A Honduran tradition at Christmas is to gift new clothes and shoes to each other. People put them straight on in a custom called “estreno“. If everyone over Christmas has at least one piece of new clothing on, this is good luck.

One unique aspect of the Holiday season in Honduras is the bringing in of the New Year at the Cathedral of Comayagua. The cathedral is one of the oldest in Central America, finished in 1711.

But the clock in the clocktower is older than that – it dates from around the year 1100, and was built by the Moors when they occupied Spain. It could be the oldest clock in the world.

The Spanish brought it over in the 16th century, and now Honduras marks the New Year when the bell of the clock of the Comayagua Cathedral chimes midnight.

2. The Weather

There’s no denying that the weather in Central America over the Christmas Holidays and New Year period is about the best you’ll get in the region all year. And Honduras is no exception.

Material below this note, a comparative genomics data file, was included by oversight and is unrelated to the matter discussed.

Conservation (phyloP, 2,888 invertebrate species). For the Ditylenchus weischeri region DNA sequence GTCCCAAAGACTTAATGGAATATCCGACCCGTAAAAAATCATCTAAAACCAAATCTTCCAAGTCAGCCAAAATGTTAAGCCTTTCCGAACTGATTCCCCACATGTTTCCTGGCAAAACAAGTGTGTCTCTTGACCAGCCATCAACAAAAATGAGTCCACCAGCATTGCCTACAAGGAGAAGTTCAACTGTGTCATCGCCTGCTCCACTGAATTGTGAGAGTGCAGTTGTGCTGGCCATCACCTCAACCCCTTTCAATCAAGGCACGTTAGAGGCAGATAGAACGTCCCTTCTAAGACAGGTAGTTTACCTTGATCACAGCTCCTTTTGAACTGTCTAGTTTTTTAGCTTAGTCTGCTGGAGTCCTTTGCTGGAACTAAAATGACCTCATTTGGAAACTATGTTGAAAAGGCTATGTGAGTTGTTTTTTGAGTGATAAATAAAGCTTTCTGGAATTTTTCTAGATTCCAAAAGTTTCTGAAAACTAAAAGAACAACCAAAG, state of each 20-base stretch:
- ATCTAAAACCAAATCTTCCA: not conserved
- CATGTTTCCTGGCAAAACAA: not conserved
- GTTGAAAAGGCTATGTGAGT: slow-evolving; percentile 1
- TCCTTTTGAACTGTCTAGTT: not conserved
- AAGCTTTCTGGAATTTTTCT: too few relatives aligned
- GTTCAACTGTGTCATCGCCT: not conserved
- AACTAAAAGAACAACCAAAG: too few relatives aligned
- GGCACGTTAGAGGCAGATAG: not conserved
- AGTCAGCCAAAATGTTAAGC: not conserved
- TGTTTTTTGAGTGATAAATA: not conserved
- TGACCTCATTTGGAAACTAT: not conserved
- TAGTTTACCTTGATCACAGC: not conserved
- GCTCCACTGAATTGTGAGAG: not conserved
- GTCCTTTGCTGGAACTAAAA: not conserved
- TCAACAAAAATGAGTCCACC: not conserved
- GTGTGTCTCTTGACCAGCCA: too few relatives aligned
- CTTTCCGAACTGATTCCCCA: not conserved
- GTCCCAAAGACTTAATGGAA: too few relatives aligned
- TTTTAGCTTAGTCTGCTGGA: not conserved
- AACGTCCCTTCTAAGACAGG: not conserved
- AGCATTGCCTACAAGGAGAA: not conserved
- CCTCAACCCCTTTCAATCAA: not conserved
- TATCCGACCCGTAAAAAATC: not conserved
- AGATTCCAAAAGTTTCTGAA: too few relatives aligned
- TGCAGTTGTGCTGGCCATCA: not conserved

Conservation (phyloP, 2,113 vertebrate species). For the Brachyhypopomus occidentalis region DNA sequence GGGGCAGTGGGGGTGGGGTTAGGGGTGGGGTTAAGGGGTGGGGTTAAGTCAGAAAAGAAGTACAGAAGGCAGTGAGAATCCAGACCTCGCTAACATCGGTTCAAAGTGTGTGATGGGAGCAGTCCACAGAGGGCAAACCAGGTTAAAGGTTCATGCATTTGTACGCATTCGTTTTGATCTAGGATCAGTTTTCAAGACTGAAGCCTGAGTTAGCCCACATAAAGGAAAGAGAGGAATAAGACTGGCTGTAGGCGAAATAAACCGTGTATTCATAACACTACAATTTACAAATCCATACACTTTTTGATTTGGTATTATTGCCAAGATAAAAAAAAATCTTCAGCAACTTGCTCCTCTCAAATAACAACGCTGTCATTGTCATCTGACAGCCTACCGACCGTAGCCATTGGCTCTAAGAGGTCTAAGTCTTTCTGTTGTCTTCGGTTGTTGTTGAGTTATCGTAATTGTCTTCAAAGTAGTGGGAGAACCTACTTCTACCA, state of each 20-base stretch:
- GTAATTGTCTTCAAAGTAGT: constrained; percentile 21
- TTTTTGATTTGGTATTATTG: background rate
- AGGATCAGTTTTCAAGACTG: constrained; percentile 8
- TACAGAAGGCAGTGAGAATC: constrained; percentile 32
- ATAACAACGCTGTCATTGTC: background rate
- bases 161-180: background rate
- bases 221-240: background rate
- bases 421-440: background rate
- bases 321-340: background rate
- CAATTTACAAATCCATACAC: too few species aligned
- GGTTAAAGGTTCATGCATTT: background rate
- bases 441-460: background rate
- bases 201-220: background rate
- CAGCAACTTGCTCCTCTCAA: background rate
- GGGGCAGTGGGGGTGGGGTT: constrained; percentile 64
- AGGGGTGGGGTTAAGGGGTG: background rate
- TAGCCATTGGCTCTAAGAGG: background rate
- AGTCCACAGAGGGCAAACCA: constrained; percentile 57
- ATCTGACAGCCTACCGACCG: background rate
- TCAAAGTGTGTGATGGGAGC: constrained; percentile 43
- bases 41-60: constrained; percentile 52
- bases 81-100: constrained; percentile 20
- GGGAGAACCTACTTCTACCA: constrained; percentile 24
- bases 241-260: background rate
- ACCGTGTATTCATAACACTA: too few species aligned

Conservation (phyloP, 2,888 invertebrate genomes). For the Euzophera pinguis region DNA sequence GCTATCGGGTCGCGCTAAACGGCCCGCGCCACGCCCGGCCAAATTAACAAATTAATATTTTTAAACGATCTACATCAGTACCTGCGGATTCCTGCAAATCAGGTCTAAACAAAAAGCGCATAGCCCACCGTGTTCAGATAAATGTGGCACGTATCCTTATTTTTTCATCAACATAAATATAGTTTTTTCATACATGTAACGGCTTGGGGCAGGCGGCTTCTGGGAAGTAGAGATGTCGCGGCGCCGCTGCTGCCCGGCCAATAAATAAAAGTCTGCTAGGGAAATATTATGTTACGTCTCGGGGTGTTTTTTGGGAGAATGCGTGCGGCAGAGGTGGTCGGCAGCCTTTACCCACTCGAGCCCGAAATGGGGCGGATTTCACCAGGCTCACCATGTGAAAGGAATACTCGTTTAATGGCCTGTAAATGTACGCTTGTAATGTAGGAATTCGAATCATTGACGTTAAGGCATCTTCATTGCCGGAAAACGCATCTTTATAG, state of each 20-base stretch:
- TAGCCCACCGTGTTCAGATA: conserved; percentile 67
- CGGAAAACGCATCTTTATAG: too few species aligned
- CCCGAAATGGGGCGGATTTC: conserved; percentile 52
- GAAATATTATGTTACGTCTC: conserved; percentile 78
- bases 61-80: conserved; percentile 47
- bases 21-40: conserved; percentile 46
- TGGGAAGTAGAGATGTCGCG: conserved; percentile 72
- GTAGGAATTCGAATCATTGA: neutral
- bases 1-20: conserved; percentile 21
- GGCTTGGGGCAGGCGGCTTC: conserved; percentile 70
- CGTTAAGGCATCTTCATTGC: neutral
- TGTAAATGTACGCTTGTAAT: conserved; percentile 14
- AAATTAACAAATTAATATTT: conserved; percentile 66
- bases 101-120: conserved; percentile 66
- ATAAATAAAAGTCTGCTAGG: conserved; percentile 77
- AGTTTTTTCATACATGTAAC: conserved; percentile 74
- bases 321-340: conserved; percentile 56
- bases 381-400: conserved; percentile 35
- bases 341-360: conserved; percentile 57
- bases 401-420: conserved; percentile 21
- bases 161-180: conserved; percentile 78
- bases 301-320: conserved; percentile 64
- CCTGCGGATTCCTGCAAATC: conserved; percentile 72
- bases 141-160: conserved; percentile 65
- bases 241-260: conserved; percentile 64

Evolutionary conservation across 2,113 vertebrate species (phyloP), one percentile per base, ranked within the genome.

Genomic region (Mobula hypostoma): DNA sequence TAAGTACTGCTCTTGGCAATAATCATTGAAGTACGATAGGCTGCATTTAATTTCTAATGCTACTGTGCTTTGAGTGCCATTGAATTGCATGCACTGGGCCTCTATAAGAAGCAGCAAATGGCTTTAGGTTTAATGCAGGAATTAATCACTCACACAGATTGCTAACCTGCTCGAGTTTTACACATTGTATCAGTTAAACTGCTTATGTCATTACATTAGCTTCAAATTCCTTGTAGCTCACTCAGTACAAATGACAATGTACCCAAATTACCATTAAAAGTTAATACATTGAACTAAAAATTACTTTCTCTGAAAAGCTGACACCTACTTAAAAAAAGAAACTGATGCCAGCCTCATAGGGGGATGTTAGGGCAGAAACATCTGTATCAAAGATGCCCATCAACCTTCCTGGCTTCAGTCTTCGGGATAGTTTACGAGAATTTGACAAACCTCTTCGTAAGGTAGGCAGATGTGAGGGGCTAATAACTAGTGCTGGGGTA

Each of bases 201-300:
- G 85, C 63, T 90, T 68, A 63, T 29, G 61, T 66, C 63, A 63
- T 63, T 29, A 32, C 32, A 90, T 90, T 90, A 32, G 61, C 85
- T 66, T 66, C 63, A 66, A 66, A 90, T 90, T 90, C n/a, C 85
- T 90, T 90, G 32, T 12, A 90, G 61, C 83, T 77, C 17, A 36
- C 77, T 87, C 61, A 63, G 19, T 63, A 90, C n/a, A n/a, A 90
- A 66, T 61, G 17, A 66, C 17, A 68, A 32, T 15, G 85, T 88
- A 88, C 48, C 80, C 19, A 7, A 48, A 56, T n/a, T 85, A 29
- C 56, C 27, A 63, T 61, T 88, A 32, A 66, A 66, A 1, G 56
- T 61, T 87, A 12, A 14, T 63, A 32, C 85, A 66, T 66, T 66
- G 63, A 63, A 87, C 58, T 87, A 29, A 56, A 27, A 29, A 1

The weather this time of year in Honduras is actually the coolest you’ll experience in the country, but that doesn’t mean cold. Think cooling breezes taking the edge off the usual heat, and a drop in humidity.

Perfect for people wanting some Caribbean island time on Roatán, Utila, or the other Bay Islands, or for those beaching it on the northern coast.

3. The Food

Like the rest of Central America, Honduras loves loves loves its tamales – called nacatamales here – over the Holidays.

Honduran tamales are good, with a higher ration of pork/chicken and beans to masa than other countries in the region. In fact, Honduran tamales also have a bunch of other non-masa ingredients inside them, like rice, olives, potatoes, and peas. They’re some of the best tamales in Central America. And as elsewhere in the region, everyone’s mom or abuela makes the best tamales ever.